For a little bit Thursday, it seemed like the biggest news surrounding 21st Century Fox might be the upcoming separation between Marge and Homer Simpson. However, that was quickly overshadowed by news surrounding Rupert Murdoch, the head of the company.
The elder Murdoch has begun the plan for his succession at Fox and News Corp., which involves his two sons — 42-year-old James Murdoch will become CEO of 21st Century Fox, and 43-year-old Lachlan Murdoch will become co-executive chairman of the company along with his father. Rupert will continue to have a strong hand, but this is clearly a big step in the company’s succession plan.
Joe Flint, a media and entertainment reporter for the Wall Street Journal (also part of the Murdoch media empire), joined us to talk about Rupert Murdoch's direct involvement with Fox's TV and film holdings, the future of the Fox network and the two familial successors to Fox and News Corp.
We know Rupert Murdoch is very involved in newspapers, but is he as hands-on with TV and film production in the studios there?
He is hands-on and there are things he gets involved with. The first thing that comes to mind is the Fox News Channel, which he was very instrumental in launching and putting Roger Ailes in there to run it. Obviously, that channel has come to reflect a large view of the company.
On the movie and TV side, he does get involved — on the movie side, Stacey Snider was brought in from Dreamworks to work at the studio along with Jim Gianopulos, and our understanding is that was a move that Mr. Murdoch was very involved in making happen.
On the television side, one of his top lieutenants is Peter Rice, who's often described as the fifth Beatle — that's how close he is to Rupert. It's not unusual that Rupert shows up to the scheduling meetings before they're going to lay out the schedule, so yeah, he's hands-on.
I talked to someone this morning who's worked there a long time, and he said that they hire people they expect to do their jobs, but that doesn't mean they don't come in and offer their thoughts or debate things.
In early May, the company reported a decline in quarterly income, largely because of the struggles at the Fox Broadcast Network, as well as higher sports costs, even as Fox was doing pretty well in movies and on cable TV. On television, how has Fox been doing?
The Fox network has been struggling for the last few years for a variety of factors, the most obvious one being that they haven't created too many hits lately. "American Idol," which served them well for many years, has no longer, and next season will be its last. And that has hurt the network, because it became a very expensive show to produce, and the returns there weren't were what they once were.
They got a bright spot at the end of the season with "Empire," which became the most-watched new drama of the season. It did huge numbers and they're banking on that show to help a renaissance, but they've had a lot of challenges developing hit comedies in particular.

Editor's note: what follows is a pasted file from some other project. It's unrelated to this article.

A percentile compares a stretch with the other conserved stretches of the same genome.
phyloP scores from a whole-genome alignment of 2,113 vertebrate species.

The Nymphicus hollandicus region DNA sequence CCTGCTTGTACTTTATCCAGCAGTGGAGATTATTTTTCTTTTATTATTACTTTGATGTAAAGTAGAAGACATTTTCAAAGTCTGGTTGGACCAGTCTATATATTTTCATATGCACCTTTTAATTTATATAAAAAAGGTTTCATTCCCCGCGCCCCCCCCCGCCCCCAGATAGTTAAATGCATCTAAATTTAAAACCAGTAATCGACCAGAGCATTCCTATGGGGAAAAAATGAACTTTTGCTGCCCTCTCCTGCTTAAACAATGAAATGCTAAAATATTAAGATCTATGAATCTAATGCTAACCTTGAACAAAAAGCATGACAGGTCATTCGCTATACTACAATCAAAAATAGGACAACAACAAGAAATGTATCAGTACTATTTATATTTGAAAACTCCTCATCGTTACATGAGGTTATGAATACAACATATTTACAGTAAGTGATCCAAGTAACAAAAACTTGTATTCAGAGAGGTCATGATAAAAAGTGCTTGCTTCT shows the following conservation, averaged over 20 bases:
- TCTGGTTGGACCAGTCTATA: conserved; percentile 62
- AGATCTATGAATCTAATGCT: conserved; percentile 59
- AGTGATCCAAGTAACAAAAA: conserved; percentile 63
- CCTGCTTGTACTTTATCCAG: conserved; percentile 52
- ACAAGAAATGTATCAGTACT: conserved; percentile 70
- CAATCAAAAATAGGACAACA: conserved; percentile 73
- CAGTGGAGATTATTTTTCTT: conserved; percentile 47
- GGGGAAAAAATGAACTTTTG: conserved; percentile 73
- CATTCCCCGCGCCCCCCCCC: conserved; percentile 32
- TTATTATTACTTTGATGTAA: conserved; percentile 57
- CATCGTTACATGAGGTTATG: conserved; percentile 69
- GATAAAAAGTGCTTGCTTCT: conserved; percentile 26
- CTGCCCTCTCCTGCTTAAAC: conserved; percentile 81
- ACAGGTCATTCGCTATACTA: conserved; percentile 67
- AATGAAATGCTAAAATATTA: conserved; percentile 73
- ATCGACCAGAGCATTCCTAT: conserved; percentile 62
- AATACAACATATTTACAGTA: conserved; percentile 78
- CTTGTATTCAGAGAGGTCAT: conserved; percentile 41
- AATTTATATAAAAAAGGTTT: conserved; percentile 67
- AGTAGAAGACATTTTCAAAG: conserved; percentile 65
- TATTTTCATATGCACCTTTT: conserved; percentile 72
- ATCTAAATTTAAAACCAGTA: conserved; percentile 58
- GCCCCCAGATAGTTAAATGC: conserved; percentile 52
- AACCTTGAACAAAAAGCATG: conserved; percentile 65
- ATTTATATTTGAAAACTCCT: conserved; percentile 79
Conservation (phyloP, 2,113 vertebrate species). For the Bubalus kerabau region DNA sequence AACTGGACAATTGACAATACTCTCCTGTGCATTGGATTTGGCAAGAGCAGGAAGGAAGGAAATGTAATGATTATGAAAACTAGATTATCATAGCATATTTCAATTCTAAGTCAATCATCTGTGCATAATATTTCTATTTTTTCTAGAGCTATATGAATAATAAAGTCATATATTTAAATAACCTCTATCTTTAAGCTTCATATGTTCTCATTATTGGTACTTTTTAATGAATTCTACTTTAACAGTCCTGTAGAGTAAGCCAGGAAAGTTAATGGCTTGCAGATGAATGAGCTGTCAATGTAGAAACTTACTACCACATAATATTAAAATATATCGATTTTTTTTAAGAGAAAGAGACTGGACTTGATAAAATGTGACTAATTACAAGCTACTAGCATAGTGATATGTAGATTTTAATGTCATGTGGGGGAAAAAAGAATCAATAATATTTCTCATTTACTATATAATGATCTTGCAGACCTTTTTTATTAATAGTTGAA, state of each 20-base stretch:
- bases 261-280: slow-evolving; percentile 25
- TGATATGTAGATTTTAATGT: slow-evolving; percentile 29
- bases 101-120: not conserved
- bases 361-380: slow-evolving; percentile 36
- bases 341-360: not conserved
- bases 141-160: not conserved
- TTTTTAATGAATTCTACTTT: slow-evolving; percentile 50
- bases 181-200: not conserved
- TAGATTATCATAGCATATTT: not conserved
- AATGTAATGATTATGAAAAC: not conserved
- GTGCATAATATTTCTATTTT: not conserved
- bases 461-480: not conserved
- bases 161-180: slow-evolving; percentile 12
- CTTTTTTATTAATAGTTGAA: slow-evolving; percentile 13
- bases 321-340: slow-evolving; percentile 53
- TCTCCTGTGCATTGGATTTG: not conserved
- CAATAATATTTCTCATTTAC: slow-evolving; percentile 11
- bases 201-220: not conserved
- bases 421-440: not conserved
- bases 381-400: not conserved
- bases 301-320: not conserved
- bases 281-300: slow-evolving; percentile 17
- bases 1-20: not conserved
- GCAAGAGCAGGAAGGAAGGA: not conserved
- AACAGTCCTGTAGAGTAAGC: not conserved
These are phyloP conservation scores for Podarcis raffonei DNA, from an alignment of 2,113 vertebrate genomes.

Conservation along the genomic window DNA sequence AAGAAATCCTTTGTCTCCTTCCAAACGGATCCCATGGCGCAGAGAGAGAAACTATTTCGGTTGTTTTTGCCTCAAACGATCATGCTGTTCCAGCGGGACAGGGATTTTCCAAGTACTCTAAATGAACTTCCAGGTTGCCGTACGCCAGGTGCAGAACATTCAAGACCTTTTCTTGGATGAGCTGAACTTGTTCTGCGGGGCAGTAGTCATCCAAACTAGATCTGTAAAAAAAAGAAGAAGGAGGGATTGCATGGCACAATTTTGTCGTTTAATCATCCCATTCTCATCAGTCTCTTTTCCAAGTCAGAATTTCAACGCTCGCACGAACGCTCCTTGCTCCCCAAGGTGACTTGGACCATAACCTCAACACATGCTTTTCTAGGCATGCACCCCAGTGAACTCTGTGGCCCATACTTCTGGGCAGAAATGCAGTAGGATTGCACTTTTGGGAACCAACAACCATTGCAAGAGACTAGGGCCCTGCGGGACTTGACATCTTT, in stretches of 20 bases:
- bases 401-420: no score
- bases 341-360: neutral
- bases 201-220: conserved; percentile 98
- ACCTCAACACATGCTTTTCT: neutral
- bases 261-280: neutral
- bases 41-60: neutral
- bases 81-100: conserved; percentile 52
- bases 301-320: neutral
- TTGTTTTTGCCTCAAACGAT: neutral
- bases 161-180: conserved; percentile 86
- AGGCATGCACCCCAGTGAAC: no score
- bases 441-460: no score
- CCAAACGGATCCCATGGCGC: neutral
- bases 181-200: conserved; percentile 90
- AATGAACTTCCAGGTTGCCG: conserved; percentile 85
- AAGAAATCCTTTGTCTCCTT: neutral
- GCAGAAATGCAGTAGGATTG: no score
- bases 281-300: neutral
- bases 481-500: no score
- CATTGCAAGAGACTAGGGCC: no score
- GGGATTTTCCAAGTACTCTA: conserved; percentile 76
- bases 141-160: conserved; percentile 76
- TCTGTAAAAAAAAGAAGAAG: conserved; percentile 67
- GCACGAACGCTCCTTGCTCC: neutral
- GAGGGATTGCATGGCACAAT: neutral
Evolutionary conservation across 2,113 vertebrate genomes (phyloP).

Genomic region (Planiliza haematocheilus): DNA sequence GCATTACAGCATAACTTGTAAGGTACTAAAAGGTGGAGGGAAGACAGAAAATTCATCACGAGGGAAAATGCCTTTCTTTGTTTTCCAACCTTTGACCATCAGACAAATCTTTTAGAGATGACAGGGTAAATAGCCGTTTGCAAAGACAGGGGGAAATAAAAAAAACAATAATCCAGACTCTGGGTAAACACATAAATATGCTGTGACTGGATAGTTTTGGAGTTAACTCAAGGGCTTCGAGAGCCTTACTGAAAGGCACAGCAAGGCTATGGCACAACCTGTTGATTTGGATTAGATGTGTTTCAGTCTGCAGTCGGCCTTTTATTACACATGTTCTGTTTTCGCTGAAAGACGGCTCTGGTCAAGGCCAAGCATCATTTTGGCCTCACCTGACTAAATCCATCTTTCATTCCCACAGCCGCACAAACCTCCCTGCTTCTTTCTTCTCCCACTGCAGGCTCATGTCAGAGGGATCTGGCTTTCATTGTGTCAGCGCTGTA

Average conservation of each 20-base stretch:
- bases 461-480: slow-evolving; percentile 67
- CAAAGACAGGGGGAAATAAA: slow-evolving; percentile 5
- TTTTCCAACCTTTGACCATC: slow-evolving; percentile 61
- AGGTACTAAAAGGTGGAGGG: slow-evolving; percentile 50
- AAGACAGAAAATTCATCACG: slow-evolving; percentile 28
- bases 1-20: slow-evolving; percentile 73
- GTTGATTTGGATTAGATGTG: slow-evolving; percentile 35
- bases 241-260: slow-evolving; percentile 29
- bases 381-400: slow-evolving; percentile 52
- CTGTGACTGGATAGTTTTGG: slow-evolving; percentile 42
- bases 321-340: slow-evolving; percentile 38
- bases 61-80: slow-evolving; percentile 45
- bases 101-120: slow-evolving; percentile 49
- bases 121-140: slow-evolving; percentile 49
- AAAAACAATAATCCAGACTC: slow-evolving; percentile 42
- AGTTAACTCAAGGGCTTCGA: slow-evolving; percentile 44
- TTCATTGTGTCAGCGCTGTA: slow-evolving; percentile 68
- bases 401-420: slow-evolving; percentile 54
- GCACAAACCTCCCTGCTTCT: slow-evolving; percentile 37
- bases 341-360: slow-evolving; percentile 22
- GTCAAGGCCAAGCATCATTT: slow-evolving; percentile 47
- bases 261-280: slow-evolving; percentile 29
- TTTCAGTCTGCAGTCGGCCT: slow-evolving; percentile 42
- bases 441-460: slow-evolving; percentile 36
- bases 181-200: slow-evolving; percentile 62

This fall, they've got a comedy starring John Stamos and a comedy starring Rob Lowe, and they seem to be going a little more male-centric after their other comedies "New Girl" and the Mindy Kaling show, so I think they're trying to go a little broader than they had been.
Let's talk briefly about the two sons that are coming up, Lachlan Murdoch and James Murdoch. What are their strengths, what are their reputations and what will each be doing?
We'll find some of that out as we go along, but James Murdoch has been a lot more involved in the company's operations for the last several years. James went to Harvard and initially was seen as the one who wasn't eager to follow into the family business — he tried the music business for a while, and then ended up going into the family business.
Obviously, the big thing that he got caught up in and now has survived was the hacking scandal in England. It was not a good moment for the company, not a good moment for him and not a good moment for his father.
He did not emerge from that unscathed — there are a lot of questions about his operation skills, whether he was hands-on enough and what role he had in all of it. They sent him back to the U.S., not only to rehabilitate his image but also to get him more familiar with the operations here. For better or worse, his father's been very loyal to him.
Lachlan was initially seen as the ultimate successor, and for a while held some senior positions at News Corp. when it was still just one company. But he bumped up against Roger Ailes as well as Peter Chernin, who was the number two to Murdoch at that time, and Lachlan left and went back to Australia, worked on various media ventures of his own, and now he's back and we'll see how involved he's going to be. He's going to relocate out to Los Angeles and so far, at least as far as I can tell, hasn't really made his presence felt inside the network or the studio, but that may change.